When a jury member at the Paris Salon of 1866 first saw Paul Cézanne's portrait of the journalist and critic Antony Valabrègue, he exclaimed that the portrait was not painted with a knife but with a pistol. Although the Salon refused him admission, Cézanne continued to paint many portraits of his friend, including the present example, thought to have been painted around 1869 to 1871.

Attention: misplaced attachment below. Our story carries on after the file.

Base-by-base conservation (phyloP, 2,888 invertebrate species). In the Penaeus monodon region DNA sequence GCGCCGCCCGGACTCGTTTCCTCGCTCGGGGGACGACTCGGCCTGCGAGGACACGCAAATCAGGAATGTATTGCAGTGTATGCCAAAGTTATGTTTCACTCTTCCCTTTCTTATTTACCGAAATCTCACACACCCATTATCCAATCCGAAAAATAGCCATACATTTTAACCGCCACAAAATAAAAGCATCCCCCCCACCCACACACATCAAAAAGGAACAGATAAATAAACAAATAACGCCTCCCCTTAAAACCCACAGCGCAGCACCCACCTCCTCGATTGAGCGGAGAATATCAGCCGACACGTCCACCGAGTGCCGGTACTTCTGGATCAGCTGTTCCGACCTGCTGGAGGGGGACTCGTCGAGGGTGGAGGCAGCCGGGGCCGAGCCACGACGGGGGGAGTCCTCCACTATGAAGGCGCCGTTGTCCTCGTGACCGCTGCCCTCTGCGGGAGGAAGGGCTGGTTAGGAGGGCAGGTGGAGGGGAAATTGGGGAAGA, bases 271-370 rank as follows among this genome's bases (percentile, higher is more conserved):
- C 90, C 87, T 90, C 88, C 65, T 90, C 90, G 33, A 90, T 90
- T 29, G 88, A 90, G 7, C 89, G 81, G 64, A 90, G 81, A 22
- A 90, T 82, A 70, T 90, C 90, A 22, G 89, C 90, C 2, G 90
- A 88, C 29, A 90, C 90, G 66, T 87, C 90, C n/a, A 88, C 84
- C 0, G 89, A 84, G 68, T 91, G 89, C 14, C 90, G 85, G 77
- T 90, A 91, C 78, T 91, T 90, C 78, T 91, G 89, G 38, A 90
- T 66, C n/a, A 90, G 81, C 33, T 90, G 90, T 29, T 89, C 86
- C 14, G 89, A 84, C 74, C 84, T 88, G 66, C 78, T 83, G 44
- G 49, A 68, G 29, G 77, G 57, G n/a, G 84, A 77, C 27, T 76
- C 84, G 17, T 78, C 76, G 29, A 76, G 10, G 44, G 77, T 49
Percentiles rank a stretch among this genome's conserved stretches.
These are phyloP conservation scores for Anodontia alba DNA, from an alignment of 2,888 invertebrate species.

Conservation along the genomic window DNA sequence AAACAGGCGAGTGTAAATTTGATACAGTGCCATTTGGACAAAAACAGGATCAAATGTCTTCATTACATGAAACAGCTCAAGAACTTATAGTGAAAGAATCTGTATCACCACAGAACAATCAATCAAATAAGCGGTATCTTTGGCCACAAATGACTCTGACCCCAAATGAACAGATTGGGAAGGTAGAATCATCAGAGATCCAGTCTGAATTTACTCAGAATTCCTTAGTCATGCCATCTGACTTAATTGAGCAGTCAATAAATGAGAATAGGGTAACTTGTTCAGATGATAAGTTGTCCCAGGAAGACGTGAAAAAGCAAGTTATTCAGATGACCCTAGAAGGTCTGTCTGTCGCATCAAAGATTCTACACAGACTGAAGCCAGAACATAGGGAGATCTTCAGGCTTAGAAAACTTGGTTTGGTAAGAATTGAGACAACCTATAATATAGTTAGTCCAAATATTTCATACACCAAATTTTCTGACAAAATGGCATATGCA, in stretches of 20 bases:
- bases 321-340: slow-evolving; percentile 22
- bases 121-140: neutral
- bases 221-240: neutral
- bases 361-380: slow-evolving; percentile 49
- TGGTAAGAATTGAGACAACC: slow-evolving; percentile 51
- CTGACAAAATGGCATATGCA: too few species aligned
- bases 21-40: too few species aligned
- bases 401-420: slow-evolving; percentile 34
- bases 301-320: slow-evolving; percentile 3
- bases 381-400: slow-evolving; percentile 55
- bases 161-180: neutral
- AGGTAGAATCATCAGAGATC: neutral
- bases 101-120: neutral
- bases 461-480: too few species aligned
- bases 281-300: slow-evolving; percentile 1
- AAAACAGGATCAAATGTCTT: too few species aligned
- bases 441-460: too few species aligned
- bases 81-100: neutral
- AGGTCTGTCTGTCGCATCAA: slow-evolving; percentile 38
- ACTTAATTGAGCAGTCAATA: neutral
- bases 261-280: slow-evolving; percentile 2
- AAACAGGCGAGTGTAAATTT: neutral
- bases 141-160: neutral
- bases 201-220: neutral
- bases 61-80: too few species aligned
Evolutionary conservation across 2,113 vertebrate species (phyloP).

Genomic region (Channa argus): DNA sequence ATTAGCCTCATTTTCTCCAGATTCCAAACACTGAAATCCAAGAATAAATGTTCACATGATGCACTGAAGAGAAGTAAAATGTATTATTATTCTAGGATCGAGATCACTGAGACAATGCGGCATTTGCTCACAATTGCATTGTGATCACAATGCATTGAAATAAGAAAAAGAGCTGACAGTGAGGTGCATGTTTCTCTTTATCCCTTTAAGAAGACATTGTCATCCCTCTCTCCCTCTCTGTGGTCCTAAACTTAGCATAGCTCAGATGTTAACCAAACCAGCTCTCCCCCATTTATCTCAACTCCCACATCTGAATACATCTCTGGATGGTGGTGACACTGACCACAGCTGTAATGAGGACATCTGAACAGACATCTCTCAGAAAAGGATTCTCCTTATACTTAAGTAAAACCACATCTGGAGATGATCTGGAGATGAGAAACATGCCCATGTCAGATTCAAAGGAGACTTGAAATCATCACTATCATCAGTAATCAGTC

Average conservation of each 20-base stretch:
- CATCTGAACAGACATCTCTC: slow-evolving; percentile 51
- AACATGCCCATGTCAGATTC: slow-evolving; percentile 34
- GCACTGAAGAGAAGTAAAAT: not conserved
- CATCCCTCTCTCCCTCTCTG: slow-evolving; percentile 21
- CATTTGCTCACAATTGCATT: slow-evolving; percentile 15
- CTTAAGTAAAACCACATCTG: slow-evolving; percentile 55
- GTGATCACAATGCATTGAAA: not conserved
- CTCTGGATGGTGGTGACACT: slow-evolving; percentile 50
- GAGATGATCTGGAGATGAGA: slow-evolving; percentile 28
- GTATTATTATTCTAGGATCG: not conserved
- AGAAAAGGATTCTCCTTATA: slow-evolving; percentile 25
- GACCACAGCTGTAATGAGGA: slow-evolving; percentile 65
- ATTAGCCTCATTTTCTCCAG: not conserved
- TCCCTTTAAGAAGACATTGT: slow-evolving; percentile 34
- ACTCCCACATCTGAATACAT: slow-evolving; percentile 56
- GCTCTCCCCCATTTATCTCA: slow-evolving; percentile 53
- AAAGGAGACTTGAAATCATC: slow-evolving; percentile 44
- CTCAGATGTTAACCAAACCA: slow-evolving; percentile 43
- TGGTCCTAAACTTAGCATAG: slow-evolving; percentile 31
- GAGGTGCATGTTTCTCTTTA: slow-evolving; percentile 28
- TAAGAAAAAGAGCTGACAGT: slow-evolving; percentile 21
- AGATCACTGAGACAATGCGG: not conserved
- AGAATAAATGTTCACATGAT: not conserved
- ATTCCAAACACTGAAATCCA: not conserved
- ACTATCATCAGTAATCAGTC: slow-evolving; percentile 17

For this painting, Cézanne used a palette knife rather than brushes. With the spatula-like instrument, he applied paint in thick, successive layers, giving the surface a complex, rough-and-smooth texture. He then used the knife to squeeze the paints together so that they mixed directly on the canvas. In this fashion Cézanne moved the paint around, eliminating contour lines and instead creating impastoed areas of color, as if sculpting in paint. In another portrait of his friend made four years earlier, the coarse, almost violent appearance created by Cézanne's technique led Valabrègue to complain in a letter to the writer Zola: "He has given me such a fierce complexion that it reminds me of the statue of Champfleury when it was stained with squashed blackberries."